Once every four years comes a day when there is only one serious topic in public discourse, and failing to address it head on is just evasion. Welcome to Election Day 2020. And since I’ve never been one to whistle past the pachyderm in the drawing room, I offer an analysis of the possible election result scenarios as I see them and their implications for the fight for the human right to life. These scenarios are likely to have a shelf life of just twenty-four hours. By this time tomorrow, three out of four of these scenarios will have proven me a liar, and maybe all four. If the Year of Our Lord 2020 has proven to be anything, it’s an exercise in Chaos Theory. But since, as we all know, “elections have consequences,” and it’s impossible to restrain the human will to prognosticate, here goes.
Although it’s tempting to view any presidential election as a simply binary outcome for purposes of policy, it’s more complicated than that, especially in an election such as this one in which control of the legislative branch is also up for grabs. Certainly the top-level outcome will drive all others, but the effectiveness of either a Trump administration or a Biden administration will largely be determined by the outcome of the Senate races that will be decided today.
In Congress, we begin with the presumption shared by all that the House will remain in Democrat’s hands. Whether or not that party’s majority will increase is irrelevant for our purposes. The Senate currently stands at a 53-47 Republican majority, a small margin but one that’s been sufficient to ensure success for the GOP’s two-fold strategy: confirm strongly conservative federal judges and act as a stopgap to the House’s agenda, including its determination to make abortion access a central feature of federal policy. If the President wins re-election, and Republicans retain control of the Senate, Trump is expected to continue expressing pro-life policy largely through executive actions such as the Protect Life Rule and the Protecting Life in Global Health Policy. Absent an act of God, a Supreme Court nomination is improbable in the next four years, but Trump’s overhaul of the federal judiciary, his signature impact on national policy, would continue. He’s already appointed 220 federal judges (including three members of the U.S. Supreme Court), far more than any president in the last sixty years.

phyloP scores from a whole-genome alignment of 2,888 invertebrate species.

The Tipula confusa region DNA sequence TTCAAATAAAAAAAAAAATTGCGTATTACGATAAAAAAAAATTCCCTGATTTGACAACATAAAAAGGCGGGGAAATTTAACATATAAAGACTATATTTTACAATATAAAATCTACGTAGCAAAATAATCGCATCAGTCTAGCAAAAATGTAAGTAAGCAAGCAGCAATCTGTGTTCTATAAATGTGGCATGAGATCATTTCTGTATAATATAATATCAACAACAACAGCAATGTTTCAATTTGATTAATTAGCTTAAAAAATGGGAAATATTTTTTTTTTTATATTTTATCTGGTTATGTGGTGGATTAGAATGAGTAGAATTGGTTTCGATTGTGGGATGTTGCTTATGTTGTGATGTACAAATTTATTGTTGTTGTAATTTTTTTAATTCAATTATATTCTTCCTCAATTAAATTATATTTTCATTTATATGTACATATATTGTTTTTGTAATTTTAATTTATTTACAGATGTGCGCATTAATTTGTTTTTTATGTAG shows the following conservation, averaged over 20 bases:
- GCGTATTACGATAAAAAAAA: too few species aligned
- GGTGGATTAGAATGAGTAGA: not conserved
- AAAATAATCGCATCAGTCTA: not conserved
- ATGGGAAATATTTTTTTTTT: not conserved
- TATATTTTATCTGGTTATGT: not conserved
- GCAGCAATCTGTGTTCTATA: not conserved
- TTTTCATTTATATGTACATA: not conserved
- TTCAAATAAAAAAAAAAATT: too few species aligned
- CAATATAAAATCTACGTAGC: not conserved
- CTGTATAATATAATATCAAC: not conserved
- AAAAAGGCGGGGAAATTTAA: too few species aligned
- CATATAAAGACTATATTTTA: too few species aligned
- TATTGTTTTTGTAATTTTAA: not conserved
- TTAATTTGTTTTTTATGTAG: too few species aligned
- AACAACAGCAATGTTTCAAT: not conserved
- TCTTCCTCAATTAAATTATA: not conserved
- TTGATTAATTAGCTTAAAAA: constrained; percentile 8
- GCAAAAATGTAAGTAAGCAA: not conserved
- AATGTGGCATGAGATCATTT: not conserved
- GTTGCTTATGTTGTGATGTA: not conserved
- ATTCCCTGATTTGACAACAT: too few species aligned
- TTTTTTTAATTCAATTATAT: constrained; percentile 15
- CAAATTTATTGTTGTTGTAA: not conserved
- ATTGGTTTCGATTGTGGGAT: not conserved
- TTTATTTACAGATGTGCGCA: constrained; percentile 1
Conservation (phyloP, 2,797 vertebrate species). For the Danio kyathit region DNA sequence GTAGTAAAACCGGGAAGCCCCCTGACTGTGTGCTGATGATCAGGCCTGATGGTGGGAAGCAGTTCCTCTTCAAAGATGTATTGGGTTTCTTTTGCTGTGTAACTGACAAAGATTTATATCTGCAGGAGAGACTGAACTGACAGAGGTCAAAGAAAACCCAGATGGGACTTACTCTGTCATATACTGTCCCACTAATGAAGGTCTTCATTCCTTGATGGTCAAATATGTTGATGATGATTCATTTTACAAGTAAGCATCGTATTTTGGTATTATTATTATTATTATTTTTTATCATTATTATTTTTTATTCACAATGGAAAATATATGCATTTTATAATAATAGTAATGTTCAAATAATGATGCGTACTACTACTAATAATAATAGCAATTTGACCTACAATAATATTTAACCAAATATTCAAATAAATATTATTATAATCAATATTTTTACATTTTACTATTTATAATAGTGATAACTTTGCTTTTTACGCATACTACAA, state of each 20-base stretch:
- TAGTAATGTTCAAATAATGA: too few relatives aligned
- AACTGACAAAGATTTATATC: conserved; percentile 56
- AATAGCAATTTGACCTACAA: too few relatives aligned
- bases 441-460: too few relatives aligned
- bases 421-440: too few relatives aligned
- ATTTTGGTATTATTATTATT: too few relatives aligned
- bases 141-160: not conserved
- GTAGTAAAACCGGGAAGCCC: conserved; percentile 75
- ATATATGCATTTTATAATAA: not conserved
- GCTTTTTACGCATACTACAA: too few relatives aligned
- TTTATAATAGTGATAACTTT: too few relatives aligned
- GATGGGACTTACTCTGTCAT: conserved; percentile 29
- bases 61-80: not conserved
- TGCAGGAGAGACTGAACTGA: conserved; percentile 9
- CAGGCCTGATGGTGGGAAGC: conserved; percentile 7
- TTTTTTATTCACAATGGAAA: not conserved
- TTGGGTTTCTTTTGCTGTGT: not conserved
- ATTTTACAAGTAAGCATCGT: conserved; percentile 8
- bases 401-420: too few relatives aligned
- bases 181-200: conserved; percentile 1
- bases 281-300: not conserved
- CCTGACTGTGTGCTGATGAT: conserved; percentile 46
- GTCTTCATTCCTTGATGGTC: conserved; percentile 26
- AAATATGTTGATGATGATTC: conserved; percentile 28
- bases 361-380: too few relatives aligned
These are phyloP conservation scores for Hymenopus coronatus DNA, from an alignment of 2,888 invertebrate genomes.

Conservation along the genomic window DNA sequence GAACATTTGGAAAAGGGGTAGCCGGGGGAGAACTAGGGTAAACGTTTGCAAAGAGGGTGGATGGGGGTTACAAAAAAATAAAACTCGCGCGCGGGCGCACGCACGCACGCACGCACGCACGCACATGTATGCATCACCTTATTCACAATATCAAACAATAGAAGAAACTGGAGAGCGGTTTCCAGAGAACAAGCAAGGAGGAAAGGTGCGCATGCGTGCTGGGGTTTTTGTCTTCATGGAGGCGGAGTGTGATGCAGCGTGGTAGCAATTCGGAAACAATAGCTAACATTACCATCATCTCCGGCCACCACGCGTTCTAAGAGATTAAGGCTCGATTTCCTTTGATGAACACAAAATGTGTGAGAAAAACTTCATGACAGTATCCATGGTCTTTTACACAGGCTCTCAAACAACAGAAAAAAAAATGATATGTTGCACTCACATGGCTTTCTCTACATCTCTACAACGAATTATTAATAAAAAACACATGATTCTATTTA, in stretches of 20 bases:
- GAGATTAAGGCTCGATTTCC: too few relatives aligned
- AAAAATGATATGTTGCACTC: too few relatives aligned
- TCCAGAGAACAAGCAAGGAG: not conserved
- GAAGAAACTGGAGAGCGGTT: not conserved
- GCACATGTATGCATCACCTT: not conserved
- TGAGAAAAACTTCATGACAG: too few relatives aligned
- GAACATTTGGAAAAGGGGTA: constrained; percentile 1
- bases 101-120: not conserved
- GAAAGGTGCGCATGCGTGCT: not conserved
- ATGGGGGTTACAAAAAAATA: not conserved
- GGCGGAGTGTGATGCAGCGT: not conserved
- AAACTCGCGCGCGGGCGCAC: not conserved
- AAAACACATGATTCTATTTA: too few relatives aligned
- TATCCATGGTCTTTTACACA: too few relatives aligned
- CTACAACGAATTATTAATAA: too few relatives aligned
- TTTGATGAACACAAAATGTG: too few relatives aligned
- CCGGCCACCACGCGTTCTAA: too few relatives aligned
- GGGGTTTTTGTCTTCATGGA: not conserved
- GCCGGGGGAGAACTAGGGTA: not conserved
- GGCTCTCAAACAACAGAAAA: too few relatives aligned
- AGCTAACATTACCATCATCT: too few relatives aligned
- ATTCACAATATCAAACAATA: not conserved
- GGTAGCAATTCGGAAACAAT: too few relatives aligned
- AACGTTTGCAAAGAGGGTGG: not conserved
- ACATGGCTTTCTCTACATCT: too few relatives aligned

But the 35 Senate seats at play today would favor a Democrat gain even without a tough presidential re-election race at the top of the ticket. If the Senate races break only moderately for the Democrat party, control of that chamber would change hands. If Trump wins but the Senate flips, expect a great deal of wrangling over budgetary riders like the Hyde Amendment, which prohibits Medicaid funding for elective abortions, and fights over budgetary and statutory conscience protections for pro-life healthcare professionals in federal programs such as the Church amendments and the Weldon Amendment. We may even see the return of lengthy “government shutdowns” over abortion funding and conscience protections – a possible teaching moment for the whole country.
A scenario in which Joe Biden wins the presidency, but the Senate stays in Republican hands and Congress is thus divided, is hardest to handicap. Biden’s judicial picks would be closely vetted by Mitch McConnell & Co., and he would have to moderate their jurisprudential views or face being stymied in filling judicial seats. President Trump’s pro-life executive orders and agency policy would go by the boards very quickly after the inauguration, but if the Senate remains resolute in protecting pro-life policy in the federal budget and statutes, the Hyde Amendment and other life-saving protections are likely to survive.
Obviously, the pro-life movement would have to put its hand to the plow if Tuesday’s results put Biden in the White House and Chuck Schumer at the helm of the Senate. Much has been made of the threat by some on the Left to “pack the Supreme Court” if Democrats sweep the White House and Congress, but bipartisan opposition to that idea, coupled with the fact that it would require the Senate to invoke the “nuclear option” and eliminate the 60-vote cloture requirement for all legislation, make it as unlikely to come to pass as it was in Franklin Roosevelt’s day. But the Hyde Amendment and every other pro-life budgetary rider and statutory protection would be on the chopping block. If this plays out, it will be important to remind ourselves that the 60% drop in abortion demand the U.S. has seen since 1992 – representing millions of lives saved – has come about as the combined result of strong state legislation protecting women and babies and rapidly falling demand for abortion. Whatever happens today, those factors augur for an increasingly healthy “Culture of Life” for the foreseeable future.